First sentence: "These were dangerous times."

Elizabeth I of England and Mary, Queen of Scots were two very different historical figures who found themselves in very similar positions in the latter half of the 16th century, that of regnant queens. History remembers Elizabeth as Gloriana, the virgin queen who led her country through the Golden Age for over 40 years. Mary is remembered as a queen ruled by passions run out of her own country and dying a brutal death as an exile in her cousin's king
Nancy O'Toole
Throughout their lifetimes, Mary Queen of Scots and Queen Elizabeth I never met. Still, each Queen had a large impact on the other. Elizabeth, daughter of the executed Anne Boeyln, was always rumored not to be Henry VIII's true daughter, but a bastard. Her cousin Mary offered a more legitimate choice for Queen, making her a constant threat. Elizabeth and Mary: Cousins, Rivals, Queens examines in detail the relationship between these two women, and the ways in which their lives connected and dive ...more
Greg Deane
Ford Madox Ford’s trilogy about the doomed Katharine Howard, fifth queen of Henry VIII, is a fine novel deserving of more attention. Kat Howard comes into the novel much like Mary comes to Bethlehem, on a donkey, humbly dressed, guided by the temperamental Thomas Culpepper. As Joseph played second fiddle to God, Culpepper will have to play second fiddle to King Henry. A timely replacement for the politically desirable but physically repellent Anne of Cleves, Katherine is intelligent, beautiful, ...more
I really enjoyed this book. While not a definitive history on either woman it gave a great overview of both of their lives as well as the interesting relationship between the two. More than that though, I think where it really suceeded was in strongly drawing a portrait of both of their personalities and the strength of their character. I enjoyed the information on Mary especially, as I feel she's often over-romanticized in fiction and film to the point where she has no personality whatsoever in ...more
Feb 24, 2013 Courtney rated it 3 of 5 stars  ·  review of another edition
Recommends it for: Popular History, Elizabeth I, Tudors, Mary Queen of Scots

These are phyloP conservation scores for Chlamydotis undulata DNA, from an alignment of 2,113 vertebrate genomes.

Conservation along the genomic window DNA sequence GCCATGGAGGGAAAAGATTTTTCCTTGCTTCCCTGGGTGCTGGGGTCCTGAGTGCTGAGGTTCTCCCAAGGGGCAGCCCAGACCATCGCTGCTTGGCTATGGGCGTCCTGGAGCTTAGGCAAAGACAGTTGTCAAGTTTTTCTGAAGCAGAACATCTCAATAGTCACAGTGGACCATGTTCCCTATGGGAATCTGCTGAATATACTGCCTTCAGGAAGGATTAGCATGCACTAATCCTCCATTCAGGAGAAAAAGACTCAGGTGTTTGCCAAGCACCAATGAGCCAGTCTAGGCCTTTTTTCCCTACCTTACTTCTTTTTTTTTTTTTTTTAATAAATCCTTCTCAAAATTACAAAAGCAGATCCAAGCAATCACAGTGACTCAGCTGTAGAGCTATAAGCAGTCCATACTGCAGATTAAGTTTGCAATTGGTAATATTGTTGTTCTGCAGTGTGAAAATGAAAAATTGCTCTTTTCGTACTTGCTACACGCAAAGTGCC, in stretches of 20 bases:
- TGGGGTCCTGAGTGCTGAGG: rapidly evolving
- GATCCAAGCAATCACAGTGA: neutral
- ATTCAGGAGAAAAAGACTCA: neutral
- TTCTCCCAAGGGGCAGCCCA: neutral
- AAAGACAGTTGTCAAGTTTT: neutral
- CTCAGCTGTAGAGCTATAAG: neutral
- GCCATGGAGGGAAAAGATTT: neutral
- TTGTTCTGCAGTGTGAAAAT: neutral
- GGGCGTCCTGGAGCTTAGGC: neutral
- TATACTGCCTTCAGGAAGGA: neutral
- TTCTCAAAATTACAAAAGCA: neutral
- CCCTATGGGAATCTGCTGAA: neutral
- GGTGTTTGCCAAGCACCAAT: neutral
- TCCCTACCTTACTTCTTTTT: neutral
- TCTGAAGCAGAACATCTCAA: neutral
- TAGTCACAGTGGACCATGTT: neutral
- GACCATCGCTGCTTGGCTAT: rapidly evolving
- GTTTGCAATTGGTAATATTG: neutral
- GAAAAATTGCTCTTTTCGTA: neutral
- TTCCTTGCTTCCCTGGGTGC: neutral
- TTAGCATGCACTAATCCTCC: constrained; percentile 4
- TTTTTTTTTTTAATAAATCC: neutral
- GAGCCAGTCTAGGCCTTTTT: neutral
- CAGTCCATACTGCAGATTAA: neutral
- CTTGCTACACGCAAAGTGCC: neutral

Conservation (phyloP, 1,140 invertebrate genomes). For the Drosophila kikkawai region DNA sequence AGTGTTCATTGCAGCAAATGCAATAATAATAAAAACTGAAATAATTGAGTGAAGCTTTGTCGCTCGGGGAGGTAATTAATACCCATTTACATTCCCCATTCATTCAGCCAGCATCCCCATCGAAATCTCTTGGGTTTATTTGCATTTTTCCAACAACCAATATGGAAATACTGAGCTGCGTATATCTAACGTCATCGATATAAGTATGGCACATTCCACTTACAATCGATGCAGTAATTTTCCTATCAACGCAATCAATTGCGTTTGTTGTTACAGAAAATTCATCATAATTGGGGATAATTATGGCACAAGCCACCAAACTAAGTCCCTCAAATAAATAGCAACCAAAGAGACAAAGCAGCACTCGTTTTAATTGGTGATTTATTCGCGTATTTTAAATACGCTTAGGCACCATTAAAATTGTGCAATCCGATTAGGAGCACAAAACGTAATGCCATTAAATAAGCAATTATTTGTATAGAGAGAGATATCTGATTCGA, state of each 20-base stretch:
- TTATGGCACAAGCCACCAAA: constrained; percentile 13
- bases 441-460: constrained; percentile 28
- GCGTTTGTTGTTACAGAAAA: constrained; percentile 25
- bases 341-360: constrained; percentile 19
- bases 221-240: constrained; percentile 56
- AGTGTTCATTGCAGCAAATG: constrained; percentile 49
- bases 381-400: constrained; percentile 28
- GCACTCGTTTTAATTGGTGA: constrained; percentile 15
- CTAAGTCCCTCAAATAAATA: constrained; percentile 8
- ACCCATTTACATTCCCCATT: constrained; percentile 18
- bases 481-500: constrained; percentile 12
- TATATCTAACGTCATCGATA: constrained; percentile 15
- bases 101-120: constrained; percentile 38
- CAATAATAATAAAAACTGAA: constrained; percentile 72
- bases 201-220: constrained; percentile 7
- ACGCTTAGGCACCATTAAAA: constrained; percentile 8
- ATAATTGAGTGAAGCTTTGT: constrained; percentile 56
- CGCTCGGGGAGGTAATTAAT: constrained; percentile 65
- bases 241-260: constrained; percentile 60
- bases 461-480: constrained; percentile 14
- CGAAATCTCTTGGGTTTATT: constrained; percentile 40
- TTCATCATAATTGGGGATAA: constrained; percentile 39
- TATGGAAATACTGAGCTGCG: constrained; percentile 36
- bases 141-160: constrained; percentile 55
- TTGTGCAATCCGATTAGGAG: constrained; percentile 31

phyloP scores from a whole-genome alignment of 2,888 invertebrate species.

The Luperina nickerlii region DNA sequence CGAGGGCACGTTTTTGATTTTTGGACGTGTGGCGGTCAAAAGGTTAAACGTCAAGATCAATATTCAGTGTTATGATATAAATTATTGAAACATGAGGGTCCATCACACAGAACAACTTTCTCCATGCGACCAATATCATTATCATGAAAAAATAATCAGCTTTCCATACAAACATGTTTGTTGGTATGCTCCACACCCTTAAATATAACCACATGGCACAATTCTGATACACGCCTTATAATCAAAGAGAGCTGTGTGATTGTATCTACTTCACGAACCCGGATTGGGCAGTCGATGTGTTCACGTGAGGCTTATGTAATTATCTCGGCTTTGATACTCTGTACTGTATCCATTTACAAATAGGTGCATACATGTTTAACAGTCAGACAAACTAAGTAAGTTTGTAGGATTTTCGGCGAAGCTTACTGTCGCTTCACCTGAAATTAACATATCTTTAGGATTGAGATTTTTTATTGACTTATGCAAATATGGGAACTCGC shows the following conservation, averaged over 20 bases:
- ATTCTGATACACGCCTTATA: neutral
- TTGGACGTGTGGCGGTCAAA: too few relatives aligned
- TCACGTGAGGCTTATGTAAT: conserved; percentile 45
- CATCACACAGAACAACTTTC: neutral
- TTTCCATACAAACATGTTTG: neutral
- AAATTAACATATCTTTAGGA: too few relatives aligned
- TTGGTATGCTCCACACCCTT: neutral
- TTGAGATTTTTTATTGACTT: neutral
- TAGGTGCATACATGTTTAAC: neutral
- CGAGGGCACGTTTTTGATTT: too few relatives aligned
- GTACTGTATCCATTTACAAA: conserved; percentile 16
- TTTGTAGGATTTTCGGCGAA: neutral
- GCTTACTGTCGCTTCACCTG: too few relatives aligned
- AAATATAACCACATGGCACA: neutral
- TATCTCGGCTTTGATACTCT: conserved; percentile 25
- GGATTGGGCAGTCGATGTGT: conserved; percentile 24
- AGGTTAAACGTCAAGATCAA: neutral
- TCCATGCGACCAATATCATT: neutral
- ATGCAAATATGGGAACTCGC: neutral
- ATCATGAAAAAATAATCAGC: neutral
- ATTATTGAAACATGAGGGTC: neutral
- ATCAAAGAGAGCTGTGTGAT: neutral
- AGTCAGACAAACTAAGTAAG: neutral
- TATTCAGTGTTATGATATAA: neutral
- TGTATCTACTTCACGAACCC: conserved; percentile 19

Shelves: history
Let me preface this by saying I've done some research into the life and reign of Elizabeth I, but had very little knowledge of Mary, Queen of Scots and even less of the relationship between the two women.

That said, from this book I got all the information I could want and more about Elizabeth, Mary, and their unique bond. Like Mary herself, the book was interesting but had some fatal flaws. Probably the biggest problem is the author's habit of jumping back and forth in time, making the narrative
Amanda Fucello
I usually want to read historical fiction of this period and I burn out quickly at biographies and letters etc of the Tudors, as I have read so many novels of this period I know many of the milestones of each figures lives already, so when I'm not wrapped up in a narrative, I'm just waiting to finish a book...which causes me to put it down and not return to it.

This one however, I have only started a few days ago, and I am definitely not getting that feeling; the way that Jane Dunn is relating th
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Jane Dunn is a leading biographer, the author of Moon in Eclipse: A Life of Mary Shelley, A Very Close Conspiracy: Vanessa Bell and Virginia Wolf, and Antonia White: A Life. Elizabeth and Mary: Cousins, Rivals, Queens was published in the spring of 2003 and spent seven weeks in the top ten of the Sunday Times bestseller list. A fellow of the Royal Society of Literature, Dunn lives near Bath with h ...more
More about Jane Dunn...